Plant wax biomarkers are an innovative proxy for reconstructing vegetation composition and structure, rainfall intensity, temperature, and other climatic and environmental dynamics. Traditionally used in earth sciences and climate studies from “off-site” ocean and lake records, biomarker research is now incorporated in archeology and paleoanthropology to answer questions relating to past human-environment interactions and human evolution. A proxy for understanding past vegetation change and paleohydrology, plant wax biomarkers are also exceptional tools for reconstructing plant landscape variability at high taxonomic resolution, especially when combined with pollen or phytolith analyses. The most common plant wax biomarkers assessed are long, straight-chain normal (n-) alkanes, n-alkanoic acids, and to a lesser extent, n-alkanols with between 24 and 36 carbon atoms.
Both the Stable Isotope and Biochemistry laboratories at MPI-GEA are fully equipped for wet chemistry and dry sample preparation for the extraction of lipid biomarkers for compound specific isotope analyses. This includes like plant waxes, but also faecal sterols and stanols and bile acid, amino acids, and fatty acids. Our labs are committed to the development of programmes for paleoenvironmental sampling of long-term terrestrial sequences directly on site at archaeological locations utilizing novel biogeochemical methods to provide detailed insight into vegetation, precipitation, and climatological history as well as the relationships between environmental processes, cultural change, and human evolution.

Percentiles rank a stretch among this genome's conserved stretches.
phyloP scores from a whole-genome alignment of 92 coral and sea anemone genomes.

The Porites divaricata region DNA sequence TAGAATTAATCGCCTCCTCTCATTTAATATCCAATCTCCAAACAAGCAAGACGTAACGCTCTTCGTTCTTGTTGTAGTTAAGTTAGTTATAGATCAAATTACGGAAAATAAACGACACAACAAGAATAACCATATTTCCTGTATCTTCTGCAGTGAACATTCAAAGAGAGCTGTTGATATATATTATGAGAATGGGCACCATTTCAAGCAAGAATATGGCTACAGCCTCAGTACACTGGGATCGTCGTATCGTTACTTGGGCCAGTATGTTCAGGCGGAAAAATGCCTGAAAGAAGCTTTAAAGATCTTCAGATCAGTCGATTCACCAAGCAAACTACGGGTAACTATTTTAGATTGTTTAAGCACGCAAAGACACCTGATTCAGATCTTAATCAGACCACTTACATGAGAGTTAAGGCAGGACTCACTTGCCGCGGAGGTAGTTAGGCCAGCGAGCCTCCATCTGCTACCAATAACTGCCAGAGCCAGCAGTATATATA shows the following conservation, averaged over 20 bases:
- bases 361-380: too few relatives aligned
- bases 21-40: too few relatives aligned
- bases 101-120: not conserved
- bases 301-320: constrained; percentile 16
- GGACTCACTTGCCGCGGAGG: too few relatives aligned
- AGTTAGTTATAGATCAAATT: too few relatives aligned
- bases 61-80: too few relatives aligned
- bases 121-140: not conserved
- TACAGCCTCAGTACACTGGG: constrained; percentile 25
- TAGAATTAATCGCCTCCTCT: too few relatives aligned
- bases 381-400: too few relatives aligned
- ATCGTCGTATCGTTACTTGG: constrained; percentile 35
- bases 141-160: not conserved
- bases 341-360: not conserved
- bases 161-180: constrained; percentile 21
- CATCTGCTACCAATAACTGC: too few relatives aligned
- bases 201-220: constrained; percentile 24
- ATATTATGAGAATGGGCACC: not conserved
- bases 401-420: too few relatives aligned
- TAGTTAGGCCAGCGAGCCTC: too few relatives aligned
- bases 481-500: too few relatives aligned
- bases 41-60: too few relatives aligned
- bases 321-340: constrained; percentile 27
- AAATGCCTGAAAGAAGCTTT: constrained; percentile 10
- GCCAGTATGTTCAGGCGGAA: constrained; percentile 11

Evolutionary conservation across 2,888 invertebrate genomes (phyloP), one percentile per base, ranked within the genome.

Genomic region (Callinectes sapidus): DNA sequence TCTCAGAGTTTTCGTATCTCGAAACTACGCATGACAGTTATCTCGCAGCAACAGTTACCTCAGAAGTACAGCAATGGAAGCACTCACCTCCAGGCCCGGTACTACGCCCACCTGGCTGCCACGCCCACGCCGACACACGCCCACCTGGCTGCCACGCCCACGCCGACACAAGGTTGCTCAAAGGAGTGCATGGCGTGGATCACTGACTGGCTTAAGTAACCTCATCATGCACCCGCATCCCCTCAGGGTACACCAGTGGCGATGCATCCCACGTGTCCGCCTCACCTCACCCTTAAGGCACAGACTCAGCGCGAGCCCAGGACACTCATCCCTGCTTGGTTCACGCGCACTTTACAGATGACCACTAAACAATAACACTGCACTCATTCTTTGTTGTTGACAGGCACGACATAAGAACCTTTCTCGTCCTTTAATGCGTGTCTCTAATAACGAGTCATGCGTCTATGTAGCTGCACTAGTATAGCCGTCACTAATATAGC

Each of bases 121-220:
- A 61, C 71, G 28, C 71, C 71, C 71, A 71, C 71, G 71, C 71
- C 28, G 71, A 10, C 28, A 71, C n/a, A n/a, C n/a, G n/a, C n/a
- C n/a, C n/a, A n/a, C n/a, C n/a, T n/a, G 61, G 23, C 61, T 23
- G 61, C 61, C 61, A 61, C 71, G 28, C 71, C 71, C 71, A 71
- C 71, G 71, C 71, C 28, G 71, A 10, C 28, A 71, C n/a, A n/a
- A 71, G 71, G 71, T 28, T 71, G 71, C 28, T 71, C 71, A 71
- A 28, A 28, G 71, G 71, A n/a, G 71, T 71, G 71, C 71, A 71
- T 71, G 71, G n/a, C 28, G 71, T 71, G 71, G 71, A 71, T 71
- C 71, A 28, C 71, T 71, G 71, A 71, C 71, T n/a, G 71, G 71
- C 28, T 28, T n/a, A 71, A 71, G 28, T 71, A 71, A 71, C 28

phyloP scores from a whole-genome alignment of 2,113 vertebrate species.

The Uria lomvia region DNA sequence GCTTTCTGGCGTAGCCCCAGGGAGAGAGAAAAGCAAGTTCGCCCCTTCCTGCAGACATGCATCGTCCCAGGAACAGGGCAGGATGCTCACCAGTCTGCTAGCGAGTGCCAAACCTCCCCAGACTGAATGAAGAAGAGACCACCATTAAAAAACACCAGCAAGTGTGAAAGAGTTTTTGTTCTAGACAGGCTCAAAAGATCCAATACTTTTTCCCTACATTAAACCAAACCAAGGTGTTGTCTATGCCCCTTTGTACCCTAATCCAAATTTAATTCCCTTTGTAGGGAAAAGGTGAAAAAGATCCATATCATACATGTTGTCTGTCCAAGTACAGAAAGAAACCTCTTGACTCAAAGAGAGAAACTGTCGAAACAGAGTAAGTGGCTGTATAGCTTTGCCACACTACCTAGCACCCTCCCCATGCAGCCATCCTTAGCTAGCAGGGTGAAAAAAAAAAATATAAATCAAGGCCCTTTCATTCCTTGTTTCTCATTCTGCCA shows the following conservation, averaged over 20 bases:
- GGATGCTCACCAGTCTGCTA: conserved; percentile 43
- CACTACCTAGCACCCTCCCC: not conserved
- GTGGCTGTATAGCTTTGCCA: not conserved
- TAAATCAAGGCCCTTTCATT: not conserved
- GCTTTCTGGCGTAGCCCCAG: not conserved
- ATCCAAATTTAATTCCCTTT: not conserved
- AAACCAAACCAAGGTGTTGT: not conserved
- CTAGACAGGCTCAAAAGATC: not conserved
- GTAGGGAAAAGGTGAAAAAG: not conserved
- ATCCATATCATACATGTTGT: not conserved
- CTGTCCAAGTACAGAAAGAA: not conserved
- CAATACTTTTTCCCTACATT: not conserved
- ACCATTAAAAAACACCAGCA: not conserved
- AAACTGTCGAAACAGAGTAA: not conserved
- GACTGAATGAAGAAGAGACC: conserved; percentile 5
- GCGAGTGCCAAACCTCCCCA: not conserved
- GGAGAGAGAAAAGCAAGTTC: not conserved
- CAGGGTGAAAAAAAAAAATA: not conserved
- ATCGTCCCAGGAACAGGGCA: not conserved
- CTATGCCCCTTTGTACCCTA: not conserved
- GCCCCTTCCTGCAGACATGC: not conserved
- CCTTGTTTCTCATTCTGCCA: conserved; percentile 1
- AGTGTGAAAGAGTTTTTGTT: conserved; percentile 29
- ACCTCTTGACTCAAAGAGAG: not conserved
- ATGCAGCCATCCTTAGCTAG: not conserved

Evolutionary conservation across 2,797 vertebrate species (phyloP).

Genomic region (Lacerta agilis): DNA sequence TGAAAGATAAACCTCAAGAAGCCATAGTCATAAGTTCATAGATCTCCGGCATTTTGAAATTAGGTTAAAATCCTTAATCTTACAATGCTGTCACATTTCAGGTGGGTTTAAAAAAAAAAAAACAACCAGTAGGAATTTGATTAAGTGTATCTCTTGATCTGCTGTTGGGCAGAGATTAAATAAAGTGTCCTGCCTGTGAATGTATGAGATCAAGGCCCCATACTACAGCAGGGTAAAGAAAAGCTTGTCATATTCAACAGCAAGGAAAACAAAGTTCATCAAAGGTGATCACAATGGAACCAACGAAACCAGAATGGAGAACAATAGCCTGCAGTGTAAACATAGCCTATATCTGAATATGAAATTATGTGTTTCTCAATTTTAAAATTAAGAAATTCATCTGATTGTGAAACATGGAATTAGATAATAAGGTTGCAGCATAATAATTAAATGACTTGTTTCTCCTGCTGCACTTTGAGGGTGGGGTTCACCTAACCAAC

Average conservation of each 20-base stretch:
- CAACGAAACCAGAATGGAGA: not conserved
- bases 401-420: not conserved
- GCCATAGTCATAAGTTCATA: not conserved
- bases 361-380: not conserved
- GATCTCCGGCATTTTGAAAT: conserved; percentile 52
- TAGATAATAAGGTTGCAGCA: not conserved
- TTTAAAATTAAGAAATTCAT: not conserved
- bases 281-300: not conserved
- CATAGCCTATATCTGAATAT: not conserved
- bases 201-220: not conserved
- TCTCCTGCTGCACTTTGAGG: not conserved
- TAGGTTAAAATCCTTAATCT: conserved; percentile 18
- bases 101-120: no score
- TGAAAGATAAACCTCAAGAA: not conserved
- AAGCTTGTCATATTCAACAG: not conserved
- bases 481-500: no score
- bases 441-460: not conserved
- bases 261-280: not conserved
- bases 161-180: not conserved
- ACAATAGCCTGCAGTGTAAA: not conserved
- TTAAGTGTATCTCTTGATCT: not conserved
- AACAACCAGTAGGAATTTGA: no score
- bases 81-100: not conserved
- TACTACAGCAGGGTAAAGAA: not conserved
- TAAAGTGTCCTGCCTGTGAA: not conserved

In this video, Dr. Robert Patalano provides an overview of plant wax biomarkers in archaeology, the separation and purification of organic compounds, and introduces both gas chromatography mass spectrometry and isotope ratio mass spectrometry. This video also briefly explores carbon and hydrogen isotopes used to study changes in past plant ecology and hydroclimate and the ways humans may have responded both morphologically and technologically to these changes in the past.